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1950 Dodge Wayfarer
For 1950, Dodge did what you or I would do in the face of success: They just kept buggering on with the 1950 Dodge Wayfarer. A modest front end lobotomy produced a new grille of horizontal bars encompassing the parking lights and placing the Dodge coat of arms on a square chrome plaque in the middle.
The three Wayfarer models came back, all now wearing the big fender-mounted taillights of the senior Dodge models and an extra chrome strip on their rear fenders. Since the roadster -- now dubbed the Sportabout -- had become a genuine roll-up-windows convertible in mid-1949 yet still cost only $1,727, it was now promoted as "the lowest-priced full-size completely convertible open car."
All 1950 Wayfarers, including this 1950 Dodge
Wayfarer convertible, sported fender-mounted
The revised Sportabout, "favorite of all youthful America," according to Dodge brochures, looked a better buy than ever. "Heed the call of the open road in the sportiest car on the highway," they coaxed. "The durable fabric top on its lightweight aluminum frame can be raised or lowered quickly and easily with one hand... [C]hrome-trimmed safety glass side windows that roll up completely with one-and-one half turns give a completely weatherproof car... You'll enjoy the relaxing comfort of the extra wide, soft-cushioned knee-level seat with legroom to spare... the festive playtime look of bright interior fittings and colorful [artificial] textile leather upholstery. Out on the road, you'll thrill to the eager responsiveness of the big 103 horsepower Dodge 'Get-Away' Engine..."
No ad writer's perfect, but this excerpt from the special 1950 Wayfarer brochure shows what Dodge was selling, and, on paper, stood to sell well.
Dodge's marketing gurus called the 1950
Dodge Wayfarer "the sportiest car on the highway."
With 1950 model-year production of approximately 75,000, Wayfarer appeal was well up from 1949. But fewer than 3,000 of them were ragtops, and this needs explaining. The reason sales leveled off in 1950 must be laid at the door of an upstart newcomer, the Nash Rambler semi-convertible.
Although Rambler's ragtop cost about $80 more than the Sportabout, was even slower, and had ugly side window frames that stood bolt upright whether the top was folded or in place, there was a certain homely appeal to the thing, and it returned outstanding gas mileage. It debuted with a fanfare predicated precisely on its small size ("the first compact," they called it in retrospect). All this attracted people to Nash showrooms, and quite a few of them were hooked: Nash sold well over 9000 Rambler convertibles for 1950, an astonishing figure for a brand new model in its first year, and from an independent producer at that.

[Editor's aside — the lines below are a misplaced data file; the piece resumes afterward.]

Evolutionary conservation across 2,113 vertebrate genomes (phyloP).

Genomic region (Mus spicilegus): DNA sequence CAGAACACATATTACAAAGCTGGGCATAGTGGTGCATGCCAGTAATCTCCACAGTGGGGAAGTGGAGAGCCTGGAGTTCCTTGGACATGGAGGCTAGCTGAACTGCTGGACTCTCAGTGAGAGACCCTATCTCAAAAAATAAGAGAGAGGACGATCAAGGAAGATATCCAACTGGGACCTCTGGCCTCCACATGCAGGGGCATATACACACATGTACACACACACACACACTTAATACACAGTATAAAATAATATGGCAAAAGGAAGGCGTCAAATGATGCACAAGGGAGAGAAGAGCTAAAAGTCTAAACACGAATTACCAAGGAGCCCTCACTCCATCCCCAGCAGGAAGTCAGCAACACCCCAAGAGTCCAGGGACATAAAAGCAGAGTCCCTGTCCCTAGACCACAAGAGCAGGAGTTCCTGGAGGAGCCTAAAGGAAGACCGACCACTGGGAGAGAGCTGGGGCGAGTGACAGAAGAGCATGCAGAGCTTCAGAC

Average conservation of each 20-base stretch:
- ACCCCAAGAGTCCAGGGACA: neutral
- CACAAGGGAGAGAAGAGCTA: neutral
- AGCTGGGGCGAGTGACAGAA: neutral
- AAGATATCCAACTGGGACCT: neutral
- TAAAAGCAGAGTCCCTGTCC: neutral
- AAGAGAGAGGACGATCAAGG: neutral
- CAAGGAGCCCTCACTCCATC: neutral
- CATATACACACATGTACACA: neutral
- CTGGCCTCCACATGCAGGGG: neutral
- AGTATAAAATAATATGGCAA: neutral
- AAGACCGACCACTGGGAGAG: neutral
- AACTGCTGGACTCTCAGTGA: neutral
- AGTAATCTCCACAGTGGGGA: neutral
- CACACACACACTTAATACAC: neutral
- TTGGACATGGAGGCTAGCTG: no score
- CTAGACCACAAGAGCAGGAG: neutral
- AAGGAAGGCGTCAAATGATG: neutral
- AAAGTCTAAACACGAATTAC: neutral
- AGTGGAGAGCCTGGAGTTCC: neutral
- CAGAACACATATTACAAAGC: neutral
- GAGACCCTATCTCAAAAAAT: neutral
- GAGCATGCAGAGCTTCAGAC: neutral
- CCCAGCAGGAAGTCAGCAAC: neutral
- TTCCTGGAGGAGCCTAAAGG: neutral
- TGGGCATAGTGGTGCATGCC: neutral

The Rambler outsold the Sportabout by an even wider margin in 1951, ironically the Sportabout's last and best incarnation. A chartreuse version was centerspread material in the Wayfarer brochure, and the pitch never varied: "Designed for the young in heart... [A]s gay as a circus poster and trim and nimble as a polo pony... There's an added thrill to any trip when it's made in this sleek, smart Sportabout.. it's your fondest dream come true of what a convertible should offer... yet the price is amazingly low!"For more information on cars, see:
1951, 1952 Dodge Wayfarer
Brightly facelifted with a sloping hood, a new ram's head mascot, and a flashy grille that imparted a lower, wider look, the 1951 Dodge Wayfarer was one of the nicest looking Dodges built since the war. Inside, a new dash confronted drivers with a round central speedometer flanked by rectangular sections for auxiliary gauges; this in place of the trio of squares that held the instruments of 1949-50 models. Under the skin, however, it was the same old 103-bhp flathead six riding the familiar short wheelbase, but the Wayfarer for 1951 was clearly the most winning model of the three-year run.
The 1951 Dodge Wayfarer didn't just look great;
it won praise for its agile handling, too.
McCahill tested a Wayfarer sedan for Mechanix Illustrated, coming away with a 0-60 time of 17.4 seconds, a top speed of 87 mph, and the conclusion that it had "twice the life and agility of any Dodge I've ever driven before." Dodge readability was undeniable. Motor Trend's Griff Borgeson, flogging an upmarket Coronet around the Joshua Tree National Monument, described the ride as "'family soft'... still we were surprised by the absence of any tendency to skid while cornering at high speed on dirt -- and we gave the car every chance to do so."